• Anthony Daniels as C-3PO:[5]
    A humanoid protocol droid in Organa's service. Daniels said the actors were allowed to experiment with their performances, and that Abrams "made a field, a playpen where you were allowed to take your time and suggest things".[29]
  • Max von Sydow as Lor San Tekka: A retired adventurer on Jakku, aiding the Resistance in finding Skywalker.[5][30]
  • Peter Mayhew as Chewbacca:[5]
    A Wookiee and Solo's longtime companion. Mayhew's double Joonas Suotamo portrays the character in several action scenes, and Ian Whyte performed stunts, as the 71-year-old Mayhew suffered from knee problems.[31][32]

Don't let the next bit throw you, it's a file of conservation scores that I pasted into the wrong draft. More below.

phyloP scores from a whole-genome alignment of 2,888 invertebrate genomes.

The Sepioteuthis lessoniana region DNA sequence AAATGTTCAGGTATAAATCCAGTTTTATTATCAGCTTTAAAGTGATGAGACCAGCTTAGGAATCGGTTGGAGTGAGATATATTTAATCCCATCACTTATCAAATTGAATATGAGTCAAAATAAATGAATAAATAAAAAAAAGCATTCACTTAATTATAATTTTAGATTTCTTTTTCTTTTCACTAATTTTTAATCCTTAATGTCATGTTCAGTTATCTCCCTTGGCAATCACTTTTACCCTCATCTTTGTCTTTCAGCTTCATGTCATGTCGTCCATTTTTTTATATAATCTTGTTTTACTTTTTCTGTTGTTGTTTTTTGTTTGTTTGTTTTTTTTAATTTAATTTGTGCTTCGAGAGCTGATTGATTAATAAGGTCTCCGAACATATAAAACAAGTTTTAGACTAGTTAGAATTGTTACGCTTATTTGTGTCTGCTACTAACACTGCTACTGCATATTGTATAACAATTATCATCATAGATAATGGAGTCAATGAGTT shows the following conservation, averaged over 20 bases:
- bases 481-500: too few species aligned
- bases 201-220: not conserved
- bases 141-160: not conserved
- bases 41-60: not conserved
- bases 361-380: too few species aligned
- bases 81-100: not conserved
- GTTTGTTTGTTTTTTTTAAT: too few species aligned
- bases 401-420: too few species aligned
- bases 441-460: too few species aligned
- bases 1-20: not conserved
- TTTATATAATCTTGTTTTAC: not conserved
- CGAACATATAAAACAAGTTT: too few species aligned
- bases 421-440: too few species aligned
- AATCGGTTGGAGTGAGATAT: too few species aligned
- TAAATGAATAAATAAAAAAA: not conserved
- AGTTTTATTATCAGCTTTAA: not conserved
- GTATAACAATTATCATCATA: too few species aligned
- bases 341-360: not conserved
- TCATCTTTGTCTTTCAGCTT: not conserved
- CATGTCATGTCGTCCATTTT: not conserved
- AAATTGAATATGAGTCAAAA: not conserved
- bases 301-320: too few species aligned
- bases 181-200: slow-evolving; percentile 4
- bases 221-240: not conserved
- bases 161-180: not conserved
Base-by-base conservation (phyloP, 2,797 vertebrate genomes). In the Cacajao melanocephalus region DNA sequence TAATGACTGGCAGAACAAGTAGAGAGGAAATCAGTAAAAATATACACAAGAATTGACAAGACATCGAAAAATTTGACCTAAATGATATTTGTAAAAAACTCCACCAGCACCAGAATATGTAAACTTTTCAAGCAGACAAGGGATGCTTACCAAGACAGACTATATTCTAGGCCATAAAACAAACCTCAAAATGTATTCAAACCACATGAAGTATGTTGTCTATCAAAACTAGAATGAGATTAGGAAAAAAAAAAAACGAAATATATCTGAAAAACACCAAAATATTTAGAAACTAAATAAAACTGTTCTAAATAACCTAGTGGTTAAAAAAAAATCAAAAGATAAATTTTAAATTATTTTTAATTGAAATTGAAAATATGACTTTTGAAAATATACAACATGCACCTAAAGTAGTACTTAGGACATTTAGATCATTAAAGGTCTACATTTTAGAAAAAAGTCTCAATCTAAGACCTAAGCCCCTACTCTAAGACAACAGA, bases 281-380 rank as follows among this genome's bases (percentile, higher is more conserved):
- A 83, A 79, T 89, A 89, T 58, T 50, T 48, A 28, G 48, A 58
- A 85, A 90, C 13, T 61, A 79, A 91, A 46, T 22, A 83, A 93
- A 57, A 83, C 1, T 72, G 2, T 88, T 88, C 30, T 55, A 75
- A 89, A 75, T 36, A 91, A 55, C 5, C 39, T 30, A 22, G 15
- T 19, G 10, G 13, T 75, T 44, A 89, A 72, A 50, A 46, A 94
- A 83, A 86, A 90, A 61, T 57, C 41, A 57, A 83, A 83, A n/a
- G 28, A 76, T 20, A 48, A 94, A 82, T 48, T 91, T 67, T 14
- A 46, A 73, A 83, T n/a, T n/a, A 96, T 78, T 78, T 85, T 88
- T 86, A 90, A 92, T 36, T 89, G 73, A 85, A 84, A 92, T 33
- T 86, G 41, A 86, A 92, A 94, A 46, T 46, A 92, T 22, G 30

Tim Rose and Mike Quinn reprise their respective roles as Admiral Ackbar and Nien Nunb from Return of the Jedi, with Erik Bauersfeld and Kipsang Rotich returning their respective voices.[18] Kenny Baker, originally announced as part of the cast, was credited as "consultant" for R2-D2,[5][18] with Jimmy Vee performing some of the work for R2-D2.[33] Ewan McGregor has an uncredited vocal cameo as Obi-Wan Kenobi in Rey's vision sequence, while archival audio of Frank Oz and Alec Guinness as Yoda and Kenobi, respectively, are also used in the same scene; Oz recorded new dialogue for the film, but it was replaced with preexisting audio from The Empire Strikes Back.[34]